Agency workers and pregnancy
Your basic rights
Like all workers, you should not face discrimination because you're pregnant. For example, an agency can't:
- end your job or not offer you work
- treat you worse than other workers
- refuse you work.
Also an agency can't discriminate against you indirectly because you're pregnant. Indirect discrimination could be where an agency refuses to accept you onto its books because you only want to take part-time work because you're pregnant.
Or if it only offers short-term jobs to you while offering longer term jobs to agency workers who aren't pregnant. If the agency does this it would have to justify why they're doing it.
When you've worked in the same job for the same employer for 12 weeks starting from 1 October 2011 or 5 December 2011 in Northern Ireland, you will have additional rights as a pregnant agency worker.
Are you entitled to Statutory maternity pay (SMP)
You can get SMP as long as you meet the qualifying conditions.
Are you entitled to maternity leave?
You won't be entitled to maternity leave unless you are an employee of the agency. This is only likely if you're on a pay between assignments contract.
If you're not entitled to maternity leave, you can try to agree some time off with your agency or the employer.
Are you entitled to contractual maternity pay?
You're not entitled to contractual maternity pay, even if you have worked for an employer for more than 12 weeks.
Do you have to tell the agency or employer that you are pregnant?
You don't have to tell your agency or employer. However, you don't have the right to time off until you have told the agency you are pregnant, and you have no right to pay for ante-natal appointments or to pay if you are suspended from your job on health and safety grounds until you have told your employer in writing that you're pregnant.
Do you have a right to paid time off to attend ante-natal classes and appointments?
When you have worked for 12 weeks with the same employer, you're entitled to paid time off for antenatal classes and appointments. You must be paid at your current hourly rate for each hour of work you miss. The agency can ask you to provide proof of your appointments and ask you how long you will need to take off to attend them.
You should avoid taking time off work where you could reasonably arrange classes or appointments outside working hours.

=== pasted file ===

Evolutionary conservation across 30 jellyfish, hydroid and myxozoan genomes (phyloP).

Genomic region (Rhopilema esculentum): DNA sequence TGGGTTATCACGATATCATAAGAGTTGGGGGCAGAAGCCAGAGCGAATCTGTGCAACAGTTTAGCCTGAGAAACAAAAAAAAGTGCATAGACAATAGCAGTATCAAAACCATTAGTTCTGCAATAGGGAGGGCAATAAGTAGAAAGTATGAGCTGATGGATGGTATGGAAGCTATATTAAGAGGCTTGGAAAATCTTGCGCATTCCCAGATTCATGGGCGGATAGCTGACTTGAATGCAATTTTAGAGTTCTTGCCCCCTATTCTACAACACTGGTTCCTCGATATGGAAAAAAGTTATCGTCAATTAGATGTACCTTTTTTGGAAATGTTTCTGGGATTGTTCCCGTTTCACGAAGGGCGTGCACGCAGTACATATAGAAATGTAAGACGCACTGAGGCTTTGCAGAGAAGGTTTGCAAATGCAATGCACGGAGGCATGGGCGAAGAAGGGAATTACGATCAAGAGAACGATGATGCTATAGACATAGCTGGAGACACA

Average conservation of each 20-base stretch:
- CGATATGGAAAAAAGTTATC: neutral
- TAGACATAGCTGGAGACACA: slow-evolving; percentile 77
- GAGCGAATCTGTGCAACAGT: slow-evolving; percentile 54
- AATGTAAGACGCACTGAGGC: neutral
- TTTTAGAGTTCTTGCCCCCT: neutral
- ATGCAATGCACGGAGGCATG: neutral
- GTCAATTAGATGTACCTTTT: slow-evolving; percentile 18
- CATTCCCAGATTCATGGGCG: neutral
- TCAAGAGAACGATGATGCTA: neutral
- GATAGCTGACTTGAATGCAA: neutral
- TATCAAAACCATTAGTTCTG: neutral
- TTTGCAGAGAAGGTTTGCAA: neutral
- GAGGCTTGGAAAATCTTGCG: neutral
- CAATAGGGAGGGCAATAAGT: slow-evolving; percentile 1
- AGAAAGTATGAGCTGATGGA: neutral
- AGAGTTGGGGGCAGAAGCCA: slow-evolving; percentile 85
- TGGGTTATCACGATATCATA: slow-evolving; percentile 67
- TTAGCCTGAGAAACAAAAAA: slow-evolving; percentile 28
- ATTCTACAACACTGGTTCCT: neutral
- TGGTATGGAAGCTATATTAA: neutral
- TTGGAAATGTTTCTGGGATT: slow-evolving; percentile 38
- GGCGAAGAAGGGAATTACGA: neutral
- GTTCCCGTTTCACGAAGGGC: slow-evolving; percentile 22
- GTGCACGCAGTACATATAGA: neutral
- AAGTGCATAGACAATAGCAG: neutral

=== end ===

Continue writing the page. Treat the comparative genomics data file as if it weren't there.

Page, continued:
Can you accompany a pregnant woman to an ante-natal appointment?
You can take unpaid leave of up to 6 hours and 30 minutes to accompany a pregnant woman to two ante-natal appointments. To be eligible to do so, you must be:
- the baby's father
- the woman's spouse, civil partner or partner (including same-sex partner) in an enduring relationship, or
- the intended parents in a surrogacy situation who are entitled to and intend to apply for a parental order for that child
Can an employer refuse to let you return to the job you were doing before you had your baby
It may be discrimination if your employer refuses to take you back into the job you were doing before.
This will depend on your circumstances.
For example, there may be a case for discrimination where, although you're an agency worker, you have worked for the same employer for a number of years and your employer could easily have allowed you back to work after your maternity leave.
If you think that you may have been discriminated against because you are pregnant, you could try to resolve the matter informally by writing to the agency, the employer or both depending on who has allegedly discriminated against you.
You should do this in writing so that you have a record of it. If this does not work, or you want to make a more formal complaint, you could write a letter of grievance. In both cases, you should set out why you think you may have been discriminated against and what you would like to be done about it.
If this doesn't work, you could make a claim to an employment tribunal. You must make a claim within three months less one day of the date of the act of discrimination you are complaining about. You should contact an employment specialist at your nearest Citizens Advice.
For other basic employment rights, see Agency workers - what you need to know.
For new employment rights, see Additional rights for agency workers.